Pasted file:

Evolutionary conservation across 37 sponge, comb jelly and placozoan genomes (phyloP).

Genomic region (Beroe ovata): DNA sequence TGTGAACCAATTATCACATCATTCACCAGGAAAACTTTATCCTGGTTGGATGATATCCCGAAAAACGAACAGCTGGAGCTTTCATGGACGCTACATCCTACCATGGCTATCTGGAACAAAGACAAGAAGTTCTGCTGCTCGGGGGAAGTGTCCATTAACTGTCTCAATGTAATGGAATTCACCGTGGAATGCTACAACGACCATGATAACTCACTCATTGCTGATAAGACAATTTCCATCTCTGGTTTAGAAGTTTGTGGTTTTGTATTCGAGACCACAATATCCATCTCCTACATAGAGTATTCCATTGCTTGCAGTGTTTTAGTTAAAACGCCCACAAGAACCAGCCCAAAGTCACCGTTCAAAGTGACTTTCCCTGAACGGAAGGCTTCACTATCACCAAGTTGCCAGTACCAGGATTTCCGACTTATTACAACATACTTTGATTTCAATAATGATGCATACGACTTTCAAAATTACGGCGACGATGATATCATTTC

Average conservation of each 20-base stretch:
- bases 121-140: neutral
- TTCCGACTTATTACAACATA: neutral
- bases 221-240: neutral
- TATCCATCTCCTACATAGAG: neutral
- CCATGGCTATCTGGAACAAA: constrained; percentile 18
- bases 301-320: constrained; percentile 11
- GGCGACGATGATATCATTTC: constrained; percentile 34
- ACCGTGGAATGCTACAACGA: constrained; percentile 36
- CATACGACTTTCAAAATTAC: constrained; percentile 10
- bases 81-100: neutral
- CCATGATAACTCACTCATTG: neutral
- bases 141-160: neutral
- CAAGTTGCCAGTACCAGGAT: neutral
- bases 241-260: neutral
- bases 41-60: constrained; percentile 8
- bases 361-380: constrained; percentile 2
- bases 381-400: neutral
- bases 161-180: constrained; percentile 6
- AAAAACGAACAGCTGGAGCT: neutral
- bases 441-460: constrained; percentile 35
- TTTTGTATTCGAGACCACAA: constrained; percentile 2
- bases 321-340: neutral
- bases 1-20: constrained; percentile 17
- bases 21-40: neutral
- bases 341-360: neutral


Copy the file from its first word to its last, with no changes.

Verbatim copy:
Evolutionary conservation across 37 sponge, comb jelly and placozoan genomes (phyloP).

Genomic region (Beroe ovata): DNA sequence TGTGAACCAATTATCACATCATTCACCAGGAAAACTTTATCCTGGTTGGATGATATCCCGAAAAACGAACAGCTGGAGCTTTCATGGACGCTACATCCTACCATGGCTATCTGGAACAAAGACAAGAAGTTCTGCTGCTCGGGGGAAGTGTCCATTAACTGTCTCAATGTAATGGAATTCACCGTGGAATGCTACAACGACCATGATAACTCACTCATTGCTGATAAGACAATTTCCATCTCTGGTTTAGAAGTTTGTGGTTTTGTATTCGAGACCACAATATCCATCTCCTACATAGAGTATTCCATTGCTTGCAGTGTTTTAGTTAAAACGCCCACAAGAACCAGCCCAAAGTCACCGTTCAAAGTGACTTTCCCTGAACGGAAGGCTTCACTATCACCAAGTTGCCAGTACCAGGATTTCCGACTTATTACAACATACTTTGATTTCAATAATGATGCATACGACTTTCAAAATTACGGCGACGATGATATCATTTC

Average conservation of each 20-base stretch:
- bases 121-140: neutral
- TTCCGACTTATTACAACATA: neutral
- bases 221-240: neutral
- TATCCATCTCCTACATAGAG: neutral
- CCATGGCTATCTGGAACAAA: constrained; percentile 18
- bases 301-320: constrained; percentile 11
- GGCGACGATGATATCATTTC: constrained; percentile 34
- ACCGTGGAATGCTACAACGA: constrained; percentile 36
- CATACGACTTTCAAAATTAC: constrained; percentile 10
- bases 81-100: neutral
- CCATGATAACTCACTCATTG: neutral
- bases 141-160: neutral
- CAAGTTGCCAGTACCAGGAT: neutral
- bases 241-260: neutral
- bases 41-60: constrained; percentile 8
- bases 361-380: constrained; percentile 2
- bases 381-400: neutral
- bases 161-180: constrained; percentile 6
- AAAAACGAACAGCTGGAGCT: neutral
- bases 441-460: constrained; percentile 35
- TTTTGTATTCGAGACCACAA: constrained; percentile 2
- bases 321-340: neutral
- bases 1-20: constrained; percentile 17
- bases 21-40: neutral
- bases 341-360: neutral